And as for the considerable Service it self to be done on that Coast, to wit, the taking and destroying of their Shipping; that is to be done as well, if not better, towards August than now.
On the other side, the Disadvantages are, to my apprehension, great and many.
If the War were with a Foreign Enemy, I should like well to have the first Blow; but being with your Majesty's own natural (howbeit rebellious) Subjects, it seems to me a tender point to draw Blood first; for till it come to that, all hope is not lost of Reconciliation; and I would not have them, with the least colour, impute it to your Majesty to have put all to extremity, till their own more than words enforce you to it.
It might provoke them to assault some part of England, at least to hinder the putting in of Men and Ammunition into Berwick and Carlisle, which as yet they have no colour for, but falls flat upon them as an open and inexcusable Rebellion, which shall to the World justify your Majesty as compelled, not only to take, but to use and turn your just Arms against them.
It will hasten upon Marquess Huntley, and the rest of your Majesty's Party there, and open a general Force, before they be so well set, I trust, both to defend themselves, and offend others, as hereafter they may be.
It shall precipitate the War sooner upon England, than at present were to be wished; and rendring the Covenanters despairing of your Majesty's Grace, thrust them consequently upon desperate Counsels, wherein they are the more to be apprehended, by how much less they have to lose.
Considering therefore, that the securing of Berwick and Carlisle, are the Pledges, under God's Goodness, of your Majesty's prosperous Success; methinks nothing should be done to provoke them till that were done: That it would be expected and tried for this Summer, whether their Fury might spend away upon it self, before your Majesty were compellable to distemper the Trade of your three Kingdoms, by falling thus upon their Shipping and Coast.
My most humble Opinion is, That the present employment for these Ships, should be only to move up and down on the North-West of Scotland, rather for securing, and encouraging the good Subjects on this side, than to attempt any thing of force against them, when our Gains to be expected by the contrary way are so small, but the Prejudices that may there-by fall upon your Majesty's Affairs so important and many: At least not to begin any Act of Hostility till August, for by that time the Season of the Year will secure both Kingdoms from an Invasion till the next Spring, by which time, I trust, we shall on all hands be readier to receive them than now I fear we are.
But now, Sir, I have done, and command what you please, in full assurance, to be as perfectly and chearfully obeyed by me,as by any Soul living. God long preferve your Majesty.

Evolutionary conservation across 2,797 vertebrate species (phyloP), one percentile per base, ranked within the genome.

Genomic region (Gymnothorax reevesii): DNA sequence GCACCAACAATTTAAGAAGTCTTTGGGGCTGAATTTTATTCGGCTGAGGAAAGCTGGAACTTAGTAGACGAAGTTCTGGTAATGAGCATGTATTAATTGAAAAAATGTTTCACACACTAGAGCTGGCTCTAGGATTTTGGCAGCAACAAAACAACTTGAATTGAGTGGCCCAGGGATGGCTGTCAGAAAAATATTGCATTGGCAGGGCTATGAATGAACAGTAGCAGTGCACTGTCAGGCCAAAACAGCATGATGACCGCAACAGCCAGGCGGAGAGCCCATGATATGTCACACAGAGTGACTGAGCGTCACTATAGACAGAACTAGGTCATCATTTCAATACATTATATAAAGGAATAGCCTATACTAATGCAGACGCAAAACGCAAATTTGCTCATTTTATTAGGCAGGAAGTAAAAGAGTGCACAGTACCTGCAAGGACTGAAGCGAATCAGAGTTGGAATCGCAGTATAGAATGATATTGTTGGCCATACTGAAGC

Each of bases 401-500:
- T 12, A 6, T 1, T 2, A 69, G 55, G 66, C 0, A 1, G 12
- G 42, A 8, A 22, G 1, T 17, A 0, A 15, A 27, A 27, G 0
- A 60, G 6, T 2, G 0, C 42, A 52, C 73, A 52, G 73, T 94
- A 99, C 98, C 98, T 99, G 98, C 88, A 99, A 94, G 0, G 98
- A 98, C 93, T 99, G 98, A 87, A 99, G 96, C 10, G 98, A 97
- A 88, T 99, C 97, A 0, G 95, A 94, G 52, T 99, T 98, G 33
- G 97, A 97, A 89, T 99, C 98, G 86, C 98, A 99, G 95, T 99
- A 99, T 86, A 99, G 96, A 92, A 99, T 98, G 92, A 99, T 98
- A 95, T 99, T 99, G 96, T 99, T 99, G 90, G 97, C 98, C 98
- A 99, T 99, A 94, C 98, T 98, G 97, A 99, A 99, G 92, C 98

most faithful, most humble
Subject and Servant,
Dublin, April 2. 1639.
I most humbly beseech your Majesty's Direction, what we should do with the Mariners, or others of better Quality, we may chance to take Prisoners, incase your Majesty will have us to use present Force against their Persons and Goods.
His Majesty writ another Letter to the Marquess, That he hath not yet seen Traquaire his Defence; and that if he had not taken notice of his base Actions, he is sure it would have disheartned a number of honester Men than ever he was, or ever will be.
About two Days after the Earl of Traquaire presented a Paper in Writing to his Majesty, then at York, concerning the Business at Dalkeith, the Contents whereof was as followeth.
The Earl of Traquaire's Relation of the Surrender of Dalkeith to the Covenanters, delivered to his Majesty at York, in April 1639.
'At my last being at Court, amongst other Directions, your Majesty was pleased to give me order for drawing of Proclamations to be sent from this State, and for drawing of Commissions of Lieutenancy; concerning which, and some other Particulars then spoken of with the Marquess of Hamilton, your Majesty did require Sir Lewes Steward to repair to York. Your Majesty's Will likewise was, That some present Course should be thought upon for listing of some soldiers in Scotland, both of Foot and Horse; and to that effect did resolve, That all the Noblemen who were then at Court, should presently repair to Scotland, and that there might be some ready way for entertainment of those Soldiers your Majesty allowed me; besides the supply of Money which was to come from England, to coin all the Plate that was in the Abby, and withal to provide in store in Dalkeith all the Victual I could, which place I was hopeful might be sencible against sudden Invasion, where there was no Cannon.